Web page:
Injection laryngoplasty (IL) performed in the office with the patient awake yields similar results as when it is performed with the patient asleep, researchers have found in a case-control study.
Explore this issue:October 2009
Researchers at Emory University School of Medicine in Atlanta found that both awake and asleep procedures produce about the same improvements in patients’ voices. Another key finding, however, was that there were more complications found in awake procedures than in those performed with the patient asleep, although those complications were not considered major and were self-limiting, they said.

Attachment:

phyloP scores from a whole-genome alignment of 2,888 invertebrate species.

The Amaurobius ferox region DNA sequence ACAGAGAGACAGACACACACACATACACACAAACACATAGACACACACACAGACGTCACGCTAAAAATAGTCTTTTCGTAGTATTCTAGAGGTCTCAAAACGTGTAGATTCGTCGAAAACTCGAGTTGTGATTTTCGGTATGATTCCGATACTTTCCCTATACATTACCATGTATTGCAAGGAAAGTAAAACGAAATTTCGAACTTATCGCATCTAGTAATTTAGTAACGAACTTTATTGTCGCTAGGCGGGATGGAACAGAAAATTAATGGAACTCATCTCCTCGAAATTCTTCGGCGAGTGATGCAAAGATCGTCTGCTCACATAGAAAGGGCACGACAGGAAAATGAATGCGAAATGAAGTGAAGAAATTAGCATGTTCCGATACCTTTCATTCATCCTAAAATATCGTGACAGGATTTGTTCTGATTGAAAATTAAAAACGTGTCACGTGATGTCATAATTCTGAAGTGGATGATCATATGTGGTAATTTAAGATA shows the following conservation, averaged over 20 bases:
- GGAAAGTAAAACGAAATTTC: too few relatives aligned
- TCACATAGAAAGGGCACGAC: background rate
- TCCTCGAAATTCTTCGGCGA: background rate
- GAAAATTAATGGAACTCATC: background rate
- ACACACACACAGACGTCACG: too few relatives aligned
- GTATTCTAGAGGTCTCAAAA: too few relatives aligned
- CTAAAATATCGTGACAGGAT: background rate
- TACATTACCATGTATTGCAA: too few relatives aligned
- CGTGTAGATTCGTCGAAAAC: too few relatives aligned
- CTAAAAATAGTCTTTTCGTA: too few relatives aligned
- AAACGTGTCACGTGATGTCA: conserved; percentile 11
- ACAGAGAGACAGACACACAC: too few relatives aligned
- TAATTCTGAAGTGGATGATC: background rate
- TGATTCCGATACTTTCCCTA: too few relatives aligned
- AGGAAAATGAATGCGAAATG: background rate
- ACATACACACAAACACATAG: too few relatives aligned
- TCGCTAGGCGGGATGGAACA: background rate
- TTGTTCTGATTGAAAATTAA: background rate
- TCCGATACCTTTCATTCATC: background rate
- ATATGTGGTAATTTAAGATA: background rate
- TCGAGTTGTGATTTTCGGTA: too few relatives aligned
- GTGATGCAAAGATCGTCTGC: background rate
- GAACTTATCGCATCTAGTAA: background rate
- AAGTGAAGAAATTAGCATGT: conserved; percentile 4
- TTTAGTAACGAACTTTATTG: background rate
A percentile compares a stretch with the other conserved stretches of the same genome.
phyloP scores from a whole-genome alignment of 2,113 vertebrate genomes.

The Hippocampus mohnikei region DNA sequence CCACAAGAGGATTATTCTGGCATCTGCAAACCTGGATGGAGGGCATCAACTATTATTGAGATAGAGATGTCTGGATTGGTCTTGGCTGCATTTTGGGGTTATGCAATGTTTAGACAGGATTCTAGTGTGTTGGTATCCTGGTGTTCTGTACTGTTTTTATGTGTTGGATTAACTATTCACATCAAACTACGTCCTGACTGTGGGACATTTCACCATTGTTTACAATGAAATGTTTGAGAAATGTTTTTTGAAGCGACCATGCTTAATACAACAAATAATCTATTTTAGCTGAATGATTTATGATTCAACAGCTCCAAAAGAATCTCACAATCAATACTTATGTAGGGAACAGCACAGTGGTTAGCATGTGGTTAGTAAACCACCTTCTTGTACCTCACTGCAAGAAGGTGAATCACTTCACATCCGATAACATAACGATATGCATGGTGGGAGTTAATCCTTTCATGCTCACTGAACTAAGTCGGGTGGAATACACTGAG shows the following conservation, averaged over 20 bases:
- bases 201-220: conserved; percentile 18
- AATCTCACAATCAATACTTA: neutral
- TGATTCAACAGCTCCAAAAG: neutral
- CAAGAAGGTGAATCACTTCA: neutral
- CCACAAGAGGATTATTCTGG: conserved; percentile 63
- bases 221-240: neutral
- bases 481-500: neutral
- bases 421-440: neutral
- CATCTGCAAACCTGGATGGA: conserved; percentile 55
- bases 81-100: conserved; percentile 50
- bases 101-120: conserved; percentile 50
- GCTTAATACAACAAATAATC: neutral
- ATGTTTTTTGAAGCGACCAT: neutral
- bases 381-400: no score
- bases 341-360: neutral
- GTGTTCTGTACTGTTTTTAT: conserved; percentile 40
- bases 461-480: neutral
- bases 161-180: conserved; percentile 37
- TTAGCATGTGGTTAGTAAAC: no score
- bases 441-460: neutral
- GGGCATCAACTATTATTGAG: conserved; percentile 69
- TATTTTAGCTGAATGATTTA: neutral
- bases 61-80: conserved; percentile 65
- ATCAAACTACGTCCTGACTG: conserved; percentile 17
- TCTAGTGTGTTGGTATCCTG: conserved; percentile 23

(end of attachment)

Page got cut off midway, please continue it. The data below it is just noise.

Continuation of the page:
That prompted researchers to conclude that patients who need the utmost precision-such as voice professionals-should probably have the procedure done in the operating room under general anesthesia.